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soccer motivation

In soccer, nothing can affect performance as dramatically as a sudden loss of motivation. Without the motivation to succeed a player cannot survive the challenges soccer can throw up. If the team or player is going through a bad patch then motivating your players becomes especially important. However, an overly motivated player may be nervous and take risks. This article attempts to look at motivation and suggest ways to help improve the motivational capacities of players.

In general we distinguish between, personal self-motivation (intrinsic) and motivation from the outside (extrinsic) by the coach, teammates, friends etc. By looking at the process of motivation, we can see how this influences performance. Human beings are motivated to do sport for several reasons;
A need to move & to play: To be active, expend excess energy & aggression, for self-fulfilment, to take risks, to satisfy curiosity, make use of the hunting and adventurous spirit...

Ambition & Recognition: Various motives are ambition (win competitions), outside recognition (from fans, family, teammates...), playing in front of an audience, sociability and social standing...

Overall, the motives and needs of players are guided by two basic factors, the hope of success and fear of failure with experience generally showing that the former plays the major role in motivating players.

Every player has a dream in soccer and some players pursue their dreams and expect to achieve them through renewed hard work and dedication. Obstacles are seen as a challenge and each setback as a call for more effort to improve and overcome these problems. This type of player is intrinsically self-motivated as their desire to succeed comes from within themselves.

However, many players, often technically and physically good enough to succeed, fall by the wayside due to a lack of self-belief to fulfill their dreams or the willingness to spend the necessary time on the pitch or in the gym.

Generally, it is easier to work with highly motivated players, as they only need decent objectives, the environment and ability to concentrate as well as good technical, tactical and physical coaching. However, these players still need to be looked after as they may become frustrated and bored if they do not meet their goals or keep their performances up to expected standards.

For children who are under motivated, the football coach needs firstly to convince and motivate these athletes to believe they can succeed and secondly that only hard work will lead to success.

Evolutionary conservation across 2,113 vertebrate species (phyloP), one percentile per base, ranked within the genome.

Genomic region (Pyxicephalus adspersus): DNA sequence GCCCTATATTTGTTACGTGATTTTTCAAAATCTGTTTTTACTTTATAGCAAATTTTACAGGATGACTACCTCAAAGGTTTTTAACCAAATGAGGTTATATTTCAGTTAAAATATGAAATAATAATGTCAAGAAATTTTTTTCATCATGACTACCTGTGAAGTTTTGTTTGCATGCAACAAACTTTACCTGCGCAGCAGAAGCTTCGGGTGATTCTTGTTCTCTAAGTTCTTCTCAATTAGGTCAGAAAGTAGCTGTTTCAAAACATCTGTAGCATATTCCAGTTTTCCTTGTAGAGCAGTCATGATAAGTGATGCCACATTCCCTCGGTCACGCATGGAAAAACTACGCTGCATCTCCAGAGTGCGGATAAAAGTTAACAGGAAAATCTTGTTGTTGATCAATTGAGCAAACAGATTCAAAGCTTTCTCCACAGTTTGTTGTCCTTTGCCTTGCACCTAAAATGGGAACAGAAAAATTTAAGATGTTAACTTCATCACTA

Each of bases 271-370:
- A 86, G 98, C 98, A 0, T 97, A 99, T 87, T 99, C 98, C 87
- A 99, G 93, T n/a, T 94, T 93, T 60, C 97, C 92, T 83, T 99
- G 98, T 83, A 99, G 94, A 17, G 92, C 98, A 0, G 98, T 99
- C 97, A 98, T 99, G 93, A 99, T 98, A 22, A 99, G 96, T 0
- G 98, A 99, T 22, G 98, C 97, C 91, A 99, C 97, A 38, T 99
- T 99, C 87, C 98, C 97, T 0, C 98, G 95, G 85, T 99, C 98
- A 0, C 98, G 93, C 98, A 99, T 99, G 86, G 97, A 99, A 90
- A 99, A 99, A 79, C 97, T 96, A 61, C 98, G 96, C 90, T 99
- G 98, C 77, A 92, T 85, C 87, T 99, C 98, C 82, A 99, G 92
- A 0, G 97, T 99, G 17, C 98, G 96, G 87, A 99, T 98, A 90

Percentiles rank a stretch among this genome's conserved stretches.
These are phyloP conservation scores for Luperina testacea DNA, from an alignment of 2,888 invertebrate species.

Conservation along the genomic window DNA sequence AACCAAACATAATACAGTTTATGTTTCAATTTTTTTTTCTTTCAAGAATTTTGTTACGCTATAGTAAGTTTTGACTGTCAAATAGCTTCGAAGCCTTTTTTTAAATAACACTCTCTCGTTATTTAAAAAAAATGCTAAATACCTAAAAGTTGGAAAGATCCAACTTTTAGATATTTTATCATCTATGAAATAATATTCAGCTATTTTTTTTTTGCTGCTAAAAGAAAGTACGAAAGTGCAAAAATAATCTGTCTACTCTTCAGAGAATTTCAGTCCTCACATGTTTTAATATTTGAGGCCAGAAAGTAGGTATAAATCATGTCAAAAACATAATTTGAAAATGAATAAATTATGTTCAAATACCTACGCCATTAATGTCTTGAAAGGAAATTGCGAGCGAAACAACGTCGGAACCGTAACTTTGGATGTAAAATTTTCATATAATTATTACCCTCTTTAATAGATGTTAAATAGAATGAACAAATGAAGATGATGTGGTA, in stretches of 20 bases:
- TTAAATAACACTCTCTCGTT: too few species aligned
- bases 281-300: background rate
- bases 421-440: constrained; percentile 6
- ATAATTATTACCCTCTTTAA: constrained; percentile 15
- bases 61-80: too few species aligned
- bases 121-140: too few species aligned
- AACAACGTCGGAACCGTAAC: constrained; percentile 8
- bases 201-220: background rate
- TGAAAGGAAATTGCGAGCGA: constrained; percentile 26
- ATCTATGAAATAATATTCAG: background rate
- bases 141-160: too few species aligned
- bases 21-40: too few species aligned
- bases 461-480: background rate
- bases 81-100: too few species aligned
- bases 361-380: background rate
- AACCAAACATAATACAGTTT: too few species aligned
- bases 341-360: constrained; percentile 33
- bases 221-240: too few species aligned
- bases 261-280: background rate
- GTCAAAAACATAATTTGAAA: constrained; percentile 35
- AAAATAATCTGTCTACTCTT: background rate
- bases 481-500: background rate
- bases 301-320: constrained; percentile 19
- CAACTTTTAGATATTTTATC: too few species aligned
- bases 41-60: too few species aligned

There is no perfect method for motivating players as this changes from individual to individual and can depend on the current situation, such as the team's position in the league. The following points suggest various ways to help motivate and sustain motivation in your players:

Balanced & interesting training: A disorganized and unbalanced training session can de-motivate players from giving their best. Plan well ahead and cater for the individual group's and team's needs. Remember variety is the spice of life! Training should be both mentally and physically stimulating. For players who are often substitutes, keeping them motivated is difficult. Try for example to have a weekly game in which the head coach works solely with the substitutes and an assistant coach works with the first-team but don't at any time put distance between the players.

Setting objectives (Goal setting): Is useful as it allows players to have something to aim at through a pre-defined plan to compare their progress at different steps over a period of time. However, the effect of motivation depends on how attractive the goal is. Also, objectives that are too easy will lead to players being either overconfident or careless or if too difficult, players will approach them with low confidence and hesitancy. Try developing a goal setting plan with daily, medium and long-term goals.
Be enthusiastic, positive, honest and supportive: Your enthusiasm and positivity will rub off on players. Mention the positive actions rather than the negative actions as often as possible. Be honest about performance and be firm when making a point about areas that need improvement. Offer suggestions on how to improve. Do not embarrass your players but do tell them what you think!

Encouragement: Encourage fun and hard work in the training or competition. Always encourage players when they are successful and unsuccessful and avoid complacency.